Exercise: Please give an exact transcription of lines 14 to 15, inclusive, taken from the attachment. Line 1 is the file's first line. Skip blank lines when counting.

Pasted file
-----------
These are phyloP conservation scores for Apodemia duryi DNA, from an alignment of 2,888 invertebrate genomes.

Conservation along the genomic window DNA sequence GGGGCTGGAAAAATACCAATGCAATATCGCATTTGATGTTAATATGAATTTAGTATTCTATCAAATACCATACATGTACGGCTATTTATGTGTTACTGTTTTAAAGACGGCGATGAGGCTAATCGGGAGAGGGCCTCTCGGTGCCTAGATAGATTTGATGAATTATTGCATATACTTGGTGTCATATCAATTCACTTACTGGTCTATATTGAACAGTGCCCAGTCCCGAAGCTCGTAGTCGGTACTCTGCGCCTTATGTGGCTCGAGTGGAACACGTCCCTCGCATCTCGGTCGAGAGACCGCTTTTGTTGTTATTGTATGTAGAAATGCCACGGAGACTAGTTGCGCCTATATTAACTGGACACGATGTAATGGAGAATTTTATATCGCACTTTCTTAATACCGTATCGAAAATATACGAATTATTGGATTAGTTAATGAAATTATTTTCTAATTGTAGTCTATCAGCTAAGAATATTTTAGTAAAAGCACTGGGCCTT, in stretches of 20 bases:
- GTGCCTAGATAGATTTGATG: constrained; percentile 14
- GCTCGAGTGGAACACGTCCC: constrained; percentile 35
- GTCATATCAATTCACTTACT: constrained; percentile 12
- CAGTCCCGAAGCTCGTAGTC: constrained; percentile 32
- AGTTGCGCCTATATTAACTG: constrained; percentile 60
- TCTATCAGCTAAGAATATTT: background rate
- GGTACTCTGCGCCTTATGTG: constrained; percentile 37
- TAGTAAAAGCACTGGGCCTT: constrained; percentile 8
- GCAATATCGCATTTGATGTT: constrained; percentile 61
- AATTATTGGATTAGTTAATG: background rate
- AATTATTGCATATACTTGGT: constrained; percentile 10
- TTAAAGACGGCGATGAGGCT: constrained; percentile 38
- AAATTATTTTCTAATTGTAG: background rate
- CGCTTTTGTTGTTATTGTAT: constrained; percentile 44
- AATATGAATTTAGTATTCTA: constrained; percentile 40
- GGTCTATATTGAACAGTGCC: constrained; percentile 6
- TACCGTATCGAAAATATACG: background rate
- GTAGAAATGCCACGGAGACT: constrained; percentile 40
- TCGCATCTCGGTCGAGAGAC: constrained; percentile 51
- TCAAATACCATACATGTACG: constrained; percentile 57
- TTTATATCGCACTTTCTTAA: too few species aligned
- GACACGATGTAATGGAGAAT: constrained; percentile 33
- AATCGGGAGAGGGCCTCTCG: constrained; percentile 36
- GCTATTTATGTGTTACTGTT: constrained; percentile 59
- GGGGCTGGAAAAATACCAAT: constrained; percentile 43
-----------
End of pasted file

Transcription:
- TTAAAGACGGCGATGAGGCT: constrained; percentile 38
- AAATTATTTTCTAATTGTAG: background rate